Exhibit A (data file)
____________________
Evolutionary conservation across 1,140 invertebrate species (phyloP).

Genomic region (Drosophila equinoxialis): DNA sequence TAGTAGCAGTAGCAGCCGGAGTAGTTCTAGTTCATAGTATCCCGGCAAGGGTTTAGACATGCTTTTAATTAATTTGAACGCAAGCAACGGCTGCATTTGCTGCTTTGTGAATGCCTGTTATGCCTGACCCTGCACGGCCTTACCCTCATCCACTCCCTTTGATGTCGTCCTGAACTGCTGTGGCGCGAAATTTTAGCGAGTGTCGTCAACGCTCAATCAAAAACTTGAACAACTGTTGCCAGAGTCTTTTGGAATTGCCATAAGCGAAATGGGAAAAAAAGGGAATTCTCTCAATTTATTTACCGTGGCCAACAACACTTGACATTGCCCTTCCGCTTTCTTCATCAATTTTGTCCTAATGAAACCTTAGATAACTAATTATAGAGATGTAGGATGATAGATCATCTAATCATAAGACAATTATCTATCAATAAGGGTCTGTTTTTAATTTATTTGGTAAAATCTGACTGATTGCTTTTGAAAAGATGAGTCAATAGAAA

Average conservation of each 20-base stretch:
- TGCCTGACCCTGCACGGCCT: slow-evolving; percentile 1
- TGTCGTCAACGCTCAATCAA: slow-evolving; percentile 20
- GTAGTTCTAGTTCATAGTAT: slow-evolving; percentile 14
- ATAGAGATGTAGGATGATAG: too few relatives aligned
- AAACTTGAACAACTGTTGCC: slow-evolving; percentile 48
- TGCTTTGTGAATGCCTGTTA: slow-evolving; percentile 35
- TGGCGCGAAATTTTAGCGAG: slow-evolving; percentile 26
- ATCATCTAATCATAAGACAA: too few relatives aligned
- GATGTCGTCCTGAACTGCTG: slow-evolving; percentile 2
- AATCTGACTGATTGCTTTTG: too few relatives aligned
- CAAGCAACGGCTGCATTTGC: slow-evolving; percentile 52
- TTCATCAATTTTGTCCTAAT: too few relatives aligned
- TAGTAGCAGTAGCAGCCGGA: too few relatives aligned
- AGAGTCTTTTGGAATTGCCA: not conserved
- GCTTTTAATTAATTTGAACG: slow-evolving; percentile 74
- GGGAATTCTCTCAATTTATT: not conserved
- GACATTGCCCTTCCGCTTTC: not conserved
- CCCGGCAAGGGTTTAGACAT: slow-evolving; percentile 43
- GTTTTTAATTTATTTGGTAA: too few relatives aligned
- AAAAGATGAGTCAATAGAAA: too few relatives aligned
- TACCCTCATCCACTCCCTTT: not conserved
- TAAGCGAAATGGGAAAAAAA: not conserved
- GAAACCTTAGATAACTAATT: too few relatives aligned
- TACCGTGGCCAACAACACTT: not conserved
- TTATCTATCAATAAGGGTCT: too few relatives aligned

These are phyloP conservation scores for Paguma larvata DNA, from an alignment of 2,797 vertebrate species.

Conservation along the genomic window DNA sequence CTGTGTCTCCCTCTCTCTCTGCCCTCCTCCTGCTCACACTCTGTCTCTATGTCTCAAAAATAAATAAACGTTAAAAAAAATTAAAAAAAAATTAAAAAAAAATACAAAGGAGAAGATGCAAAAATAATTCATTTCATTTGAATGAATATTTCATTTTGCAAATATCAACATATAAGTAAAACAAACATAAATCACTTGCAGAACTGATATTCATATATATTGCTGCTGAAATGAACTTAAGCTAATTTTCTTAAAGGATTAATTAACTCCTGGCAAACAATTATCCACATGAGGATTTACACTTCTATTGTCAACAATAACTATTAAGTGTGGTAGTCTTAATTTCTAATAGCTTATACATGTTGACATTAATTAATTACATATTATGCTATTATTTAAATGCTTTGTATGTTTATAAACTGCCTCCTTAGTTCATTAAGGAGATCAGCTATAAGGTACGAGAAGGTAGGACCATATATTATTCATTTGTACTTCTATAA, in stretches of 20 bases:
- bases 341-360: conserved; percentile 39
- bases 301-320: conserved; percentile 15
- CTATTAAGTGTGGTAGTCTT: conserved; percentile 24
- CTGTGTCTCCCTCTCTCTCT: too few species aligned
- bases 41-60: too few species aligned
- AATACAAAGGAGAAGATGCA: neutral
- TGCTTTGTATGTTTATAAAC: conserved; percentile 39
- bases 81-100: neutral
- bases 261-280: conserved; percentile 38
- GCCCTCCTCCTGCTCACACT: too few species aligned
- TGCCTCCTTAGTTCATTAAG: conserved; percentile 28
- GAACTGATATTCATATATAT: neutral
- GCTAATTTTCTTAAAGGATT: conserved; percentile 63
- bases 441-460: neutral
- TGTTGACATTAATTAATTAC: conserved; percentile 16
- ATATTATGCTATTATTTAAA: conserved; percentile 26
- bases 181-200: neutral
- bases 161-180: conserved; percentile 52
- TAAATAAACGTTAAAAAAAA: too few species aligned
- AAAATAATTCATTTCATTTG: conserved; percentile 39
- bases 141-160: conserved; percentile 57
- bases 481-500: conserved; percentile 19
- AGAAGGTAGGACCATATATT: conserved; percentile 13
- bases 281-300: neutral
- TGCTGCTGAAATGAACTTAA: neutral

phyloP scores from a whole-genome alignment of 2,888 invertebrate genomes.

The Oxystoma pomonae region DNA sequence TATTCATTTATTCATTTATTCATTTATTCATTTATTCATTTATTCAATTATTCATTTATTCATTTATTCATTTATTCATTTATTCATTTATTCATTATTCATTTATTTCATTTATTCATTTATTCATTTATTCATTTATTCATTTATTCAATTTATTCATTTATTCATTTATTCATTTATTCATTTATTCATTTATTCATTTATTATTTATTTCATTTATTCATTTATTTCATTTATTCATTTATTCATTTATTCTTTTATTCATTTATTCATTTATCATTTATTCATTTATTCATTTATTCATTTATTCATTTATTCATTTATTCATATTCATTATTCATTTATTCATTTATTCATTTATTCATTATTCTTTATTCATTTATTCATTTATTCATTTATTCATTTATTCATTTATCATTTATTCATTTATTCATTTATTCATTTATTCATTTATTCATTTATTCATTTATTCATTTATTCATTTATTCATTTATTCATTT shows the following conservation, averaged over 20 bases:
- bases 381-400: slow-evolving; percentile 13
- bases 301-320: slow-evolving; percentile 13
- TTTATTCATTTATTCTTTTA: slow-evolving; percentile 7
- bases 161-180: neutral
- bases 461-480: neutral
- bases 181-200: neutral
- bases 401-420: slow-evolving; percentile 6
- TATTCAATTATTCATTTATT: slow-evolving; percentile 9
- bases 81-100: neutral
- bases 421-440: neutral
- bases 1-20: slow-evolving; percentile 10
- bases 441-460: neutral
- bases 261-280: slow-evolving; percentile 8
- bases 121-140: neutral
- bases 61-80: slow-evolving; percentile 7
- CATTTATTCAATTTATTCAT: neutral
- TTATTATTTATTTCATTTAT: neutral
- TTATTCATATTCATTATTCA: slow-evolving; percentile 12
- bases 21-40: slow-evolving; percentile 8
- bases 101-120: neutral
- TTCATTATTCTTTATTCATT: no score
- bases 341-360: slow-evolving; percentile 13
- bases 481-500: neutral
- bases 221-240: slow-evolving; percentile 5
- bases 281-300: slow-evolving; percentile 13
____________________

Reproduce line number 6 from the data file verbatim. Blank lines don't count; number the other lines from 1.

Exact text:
- GTAGTTCTAGTTCATAGTAT: slow-evolving; percentile 14